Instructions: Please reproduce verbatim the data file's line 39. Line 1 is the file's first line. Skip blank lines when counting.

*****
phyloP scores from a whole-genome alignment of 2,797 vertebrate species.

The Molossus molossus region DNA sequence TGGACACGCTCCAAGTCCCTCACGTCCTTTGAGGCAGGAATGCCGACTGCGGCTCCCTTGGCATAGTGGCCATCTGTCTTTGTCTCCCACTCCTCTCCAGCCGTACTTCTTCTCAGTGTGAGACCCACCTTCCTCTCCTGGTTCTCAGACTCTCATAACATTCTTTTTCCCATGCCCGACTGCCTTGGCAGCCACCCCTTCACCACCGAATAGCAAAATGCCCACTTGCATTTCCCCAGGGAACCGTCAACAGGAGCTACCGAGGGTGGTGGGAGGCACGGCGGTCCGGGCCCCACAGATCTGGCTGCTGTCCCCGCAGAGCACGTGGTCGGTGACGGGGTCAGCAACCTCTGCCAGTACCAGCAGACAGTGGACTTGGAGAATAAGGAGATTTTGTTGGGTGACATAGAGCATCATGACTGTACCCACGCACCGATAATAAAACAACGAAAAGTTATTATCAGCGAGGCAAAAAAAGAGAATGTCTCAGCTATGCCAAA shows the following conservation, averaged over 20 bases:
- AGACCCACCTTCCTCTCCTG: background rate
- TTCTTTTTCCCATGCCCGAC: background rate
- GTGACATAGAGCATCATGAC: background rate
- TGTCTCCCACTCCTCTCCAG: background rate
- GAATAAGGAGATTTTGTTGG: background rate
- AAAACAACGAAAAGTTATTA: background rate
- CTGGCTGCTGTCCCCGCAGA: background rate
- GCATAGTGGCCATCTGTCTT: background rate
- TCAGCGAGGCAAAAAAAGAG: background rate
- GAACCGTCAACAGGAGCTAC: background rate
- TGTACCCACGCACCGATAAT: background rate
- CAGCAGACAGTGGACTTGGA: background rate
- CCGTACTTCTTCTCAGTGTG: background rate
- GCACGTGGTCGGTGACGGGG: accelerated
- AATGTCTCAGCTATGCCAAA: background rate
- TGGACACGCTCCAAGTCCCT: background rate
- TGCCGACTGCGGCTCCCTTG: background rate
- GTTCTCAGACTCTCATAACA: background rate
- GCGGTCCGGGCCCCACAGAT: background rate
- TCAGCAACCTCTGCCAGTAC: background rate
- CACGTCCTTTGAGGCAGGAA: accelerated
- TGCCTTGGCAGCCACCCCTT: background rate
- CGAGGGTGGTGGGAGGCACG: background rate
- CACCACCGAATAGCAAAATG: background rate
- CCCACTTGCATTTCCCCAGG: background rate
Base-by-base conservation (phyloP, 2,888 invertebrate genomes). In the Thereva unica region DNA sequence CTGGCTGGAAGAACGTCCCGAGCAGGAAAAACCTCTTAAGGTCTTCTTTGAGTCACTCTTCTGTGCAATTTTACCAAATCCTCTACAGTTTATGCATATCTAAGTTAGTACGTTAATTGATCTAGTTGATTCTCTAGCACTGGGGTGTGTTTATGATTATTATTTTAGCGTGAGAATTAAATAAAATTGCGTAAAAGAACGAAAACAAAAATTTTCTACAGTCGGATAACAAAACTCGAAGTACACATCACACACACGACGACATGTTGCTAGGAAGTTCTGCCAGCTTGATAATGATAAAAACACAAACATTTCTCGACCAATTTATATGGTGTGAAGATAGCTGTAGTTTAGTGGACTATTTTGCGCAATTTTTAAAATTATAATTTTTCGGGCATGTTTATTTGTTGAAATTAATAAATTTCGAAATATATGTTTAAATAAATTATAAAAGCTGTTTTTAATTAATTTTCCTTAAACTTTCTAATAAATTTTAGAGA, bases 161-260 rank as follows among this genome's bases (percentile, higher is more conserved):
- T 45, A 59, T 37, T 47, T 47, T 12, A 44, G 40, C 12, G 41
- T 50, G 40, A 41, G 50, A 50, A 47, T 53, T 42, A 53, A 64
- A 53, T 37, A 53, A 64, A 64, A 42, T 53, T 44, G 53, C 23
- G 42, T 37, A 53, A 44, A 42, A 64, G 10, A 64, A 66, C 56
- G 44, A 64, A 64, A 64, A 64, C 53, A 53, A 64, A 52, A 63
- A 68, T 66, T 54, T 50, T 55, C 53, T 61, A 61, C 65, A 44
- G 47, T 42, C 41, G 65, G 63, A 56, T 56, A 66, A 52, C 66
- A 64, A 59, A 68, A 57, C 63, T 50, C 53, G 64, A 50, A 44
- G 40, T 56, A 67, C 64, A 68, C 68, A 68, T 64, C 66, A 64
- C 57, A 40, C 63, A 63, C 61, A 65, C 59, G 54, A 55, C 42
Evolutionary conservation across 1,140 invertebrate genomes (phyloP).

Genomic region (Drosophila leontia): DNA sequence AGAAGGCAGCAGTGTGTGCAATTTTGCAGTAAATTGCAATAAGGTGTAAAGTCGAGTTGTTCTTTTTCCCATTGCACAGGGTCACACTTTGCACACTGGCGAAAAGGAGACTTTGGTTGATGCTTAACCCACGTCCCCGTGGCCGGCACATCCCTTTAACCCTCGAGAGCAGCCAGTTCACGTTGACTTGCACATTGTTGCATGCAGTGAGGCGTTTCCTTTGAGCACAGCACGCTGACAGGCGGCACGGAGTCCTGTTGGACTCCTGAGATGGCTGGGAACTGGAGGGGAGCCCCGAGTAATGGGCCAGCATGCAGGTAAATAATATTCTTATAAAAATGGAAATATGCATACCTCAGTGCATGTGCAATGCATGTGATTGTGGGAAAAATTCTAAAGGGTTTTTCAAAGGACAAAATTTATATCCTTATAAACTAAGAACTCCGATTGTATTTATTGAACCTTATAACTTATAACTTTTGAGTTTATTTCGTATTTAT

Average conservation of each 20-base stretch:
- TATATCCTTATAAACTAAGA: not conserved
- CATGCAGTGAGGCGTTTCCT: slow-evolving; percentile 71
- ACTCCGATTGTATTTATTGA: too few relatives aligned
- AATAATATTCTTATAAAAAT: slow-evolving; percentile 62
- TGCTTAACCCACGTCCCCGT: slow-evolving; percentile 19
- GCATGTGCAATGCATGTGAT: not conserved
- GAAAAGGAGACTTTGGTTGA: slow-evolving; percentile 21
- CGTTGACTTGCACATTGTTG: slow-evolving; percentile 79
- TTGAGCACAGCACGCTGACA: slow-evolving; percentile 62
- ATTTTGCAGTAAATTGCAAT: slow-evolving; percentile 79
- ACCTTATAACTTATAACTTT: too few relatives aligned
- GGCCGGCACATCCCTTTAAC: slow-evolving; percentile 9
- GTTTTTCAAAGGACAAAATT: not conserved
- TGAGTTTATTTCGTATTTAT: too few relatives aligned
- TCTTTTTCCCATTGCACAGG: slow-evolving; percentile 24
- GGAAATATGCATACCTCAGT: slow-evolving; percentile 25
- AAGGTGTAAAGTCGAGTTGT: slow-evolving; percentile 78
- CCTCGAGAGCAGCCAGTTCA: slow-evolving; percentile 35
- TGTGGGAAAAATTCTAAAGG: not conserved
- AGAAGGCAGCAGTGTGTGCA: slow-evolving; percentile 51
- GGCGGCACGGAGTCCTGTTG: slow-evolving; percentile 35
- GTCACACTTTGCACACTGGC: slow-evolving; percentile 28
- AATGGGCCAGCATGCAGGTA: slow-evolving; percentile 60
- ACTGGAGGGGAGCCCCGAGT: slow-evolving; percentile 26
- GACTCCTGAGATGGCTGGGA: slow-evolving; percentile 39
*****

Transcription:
Evolutionary conservation across 1,140 invertebrate genomes (phyloP).